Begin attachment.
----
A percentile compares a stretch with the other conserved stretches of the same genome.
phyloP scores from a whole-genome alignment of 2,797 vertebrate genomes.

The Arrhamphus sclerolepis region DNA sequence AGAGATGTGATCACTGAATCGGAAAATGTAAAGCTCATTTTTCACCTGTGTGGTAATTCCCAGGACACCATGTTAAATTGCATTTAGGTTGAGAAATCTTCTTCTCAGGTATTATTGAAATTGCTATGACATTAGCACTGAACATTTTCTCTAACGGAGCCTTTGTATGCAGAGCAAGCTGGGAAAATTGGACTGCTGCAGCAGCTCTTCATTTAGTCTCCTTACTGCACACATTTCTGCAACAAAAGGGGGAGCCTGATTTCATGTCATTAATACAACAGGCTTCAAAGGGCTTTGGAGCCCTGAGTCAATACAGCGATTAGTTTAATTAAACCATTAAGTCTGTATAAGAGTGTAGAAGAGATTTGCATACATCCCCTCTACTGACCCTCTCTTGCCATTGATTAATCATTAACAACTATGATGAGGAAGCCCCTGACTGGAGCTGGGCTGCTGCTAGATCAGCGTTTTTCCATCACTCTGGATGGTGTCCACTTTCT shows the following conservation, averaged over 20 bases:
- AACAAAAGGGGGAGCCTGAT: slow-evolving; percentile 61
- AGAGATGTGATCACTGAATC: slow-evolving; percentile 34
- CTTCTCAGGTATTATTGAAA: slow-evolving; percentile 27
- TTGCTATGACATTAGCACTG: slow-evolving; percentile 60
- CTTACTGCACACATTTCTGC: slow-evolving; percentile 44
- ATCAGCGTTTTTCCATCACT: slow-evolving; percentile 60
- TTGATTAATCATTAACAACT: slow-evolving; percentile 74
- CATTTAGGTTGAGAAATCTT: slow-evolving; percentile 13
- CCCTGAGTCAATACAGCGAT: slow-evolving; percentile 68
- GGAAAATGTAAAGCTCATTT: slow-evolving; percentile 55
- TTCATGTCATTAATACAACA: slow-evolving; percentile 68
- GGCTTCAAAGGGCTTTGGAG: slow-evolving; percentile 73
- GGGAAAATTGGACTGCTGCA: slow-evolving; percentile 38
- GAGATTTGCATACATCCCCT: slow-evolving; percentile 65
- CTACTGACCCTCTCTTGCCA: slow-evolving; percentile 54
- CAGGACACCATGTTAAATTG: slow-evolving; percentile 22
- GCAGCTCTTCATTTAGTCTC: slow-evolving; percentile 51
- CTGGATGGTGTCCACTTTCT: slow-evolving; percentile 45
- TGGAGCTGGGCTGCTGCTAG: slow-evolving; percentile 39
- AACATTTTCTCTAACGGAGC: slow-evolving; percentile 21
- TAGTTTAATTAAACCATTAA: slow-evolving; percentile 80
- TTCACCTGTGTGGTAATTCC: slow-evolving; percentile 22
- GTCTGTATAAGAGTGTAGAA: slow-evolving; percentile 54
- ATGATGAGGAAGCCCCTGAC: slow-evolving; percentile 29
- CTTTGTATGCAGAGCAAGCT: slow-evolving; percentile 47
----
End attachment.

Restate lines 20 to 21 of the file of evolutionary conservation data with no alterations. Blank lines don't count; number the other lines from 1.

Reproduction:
- GCAGCTCTTCATTTAGTCTC: slow-evolving; percentile 51
- CTGGATGGTGTCCACTTTCT: slow-evolving; percentile 45